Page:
June 10, 2019

As some sea star populations make a comeback, scientists may have found cause of ‘wasting disease’

One of a few Leptasterias sea stars, known as the six-rayed star, to be found outside of ecologist Brenda Konar’s survey plots. (Photo by Aaron Bolton/KBBI)

Along the West Coast, there are signs that sea stars are recovering from a wasting disease epidemic that began around 2013. Stars suffering from the disease literally melt away within 48 hours of the first sign of sickness.

Scientists once thought it was caused by a virus or another pathogen, but now they think it may actually be another sign of climate change.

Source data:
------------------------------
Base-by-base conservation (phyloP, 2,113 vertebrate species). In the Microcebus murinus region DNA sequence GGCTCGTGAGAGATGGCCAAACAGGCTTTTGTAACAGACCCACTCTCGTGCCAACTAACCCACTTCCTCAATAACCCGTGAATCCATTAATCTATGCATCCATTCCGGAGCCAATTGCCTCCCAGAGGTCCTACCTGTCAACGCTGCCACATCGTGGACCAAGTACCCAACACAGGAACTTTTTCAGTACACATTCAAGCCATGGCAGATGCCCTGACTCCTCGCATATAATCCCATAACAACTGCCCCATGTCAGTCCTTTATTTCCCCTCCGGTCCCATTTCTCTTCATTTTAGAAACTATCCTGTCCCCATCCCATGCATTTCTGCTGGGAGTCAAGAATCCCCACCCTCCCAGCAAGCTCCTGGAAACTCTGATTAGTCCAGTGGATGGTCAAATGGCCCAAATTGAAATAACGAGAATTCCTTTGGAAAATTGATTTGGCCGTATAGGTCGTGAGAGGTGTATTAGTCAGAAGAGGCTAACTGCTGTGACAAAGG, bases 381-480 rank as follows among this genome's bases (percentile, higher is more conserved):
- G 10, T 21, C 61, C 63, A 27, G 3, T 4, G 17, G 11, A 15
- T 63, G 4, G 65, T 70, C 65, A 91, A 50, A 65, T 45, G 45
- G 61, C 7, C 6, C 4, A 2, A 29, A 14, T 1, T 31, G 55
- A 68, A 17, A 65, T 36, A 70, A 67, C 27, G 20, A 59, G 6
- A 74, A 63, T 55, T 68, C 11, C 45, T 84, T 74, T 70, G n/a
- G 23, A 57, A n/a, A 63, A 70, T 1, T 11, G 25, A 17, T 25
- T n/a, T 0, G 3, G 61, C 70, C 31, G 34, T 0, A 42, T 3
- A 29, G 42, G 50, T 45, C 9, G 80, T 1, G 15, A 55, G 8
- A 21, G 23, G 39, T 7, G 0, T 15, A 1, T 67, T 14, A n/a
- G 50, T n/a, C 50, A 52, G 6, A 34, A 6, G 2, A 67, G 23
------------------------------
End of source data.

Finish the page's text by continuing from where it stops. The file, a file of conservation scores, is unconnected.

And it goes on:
University of Alaska Fairbanks ecologist Brenda Konar and her graduate students begin to survey a beach on a small island in Kachemak Bay. They’re here to count sea stars and other intertidal plants and animals.

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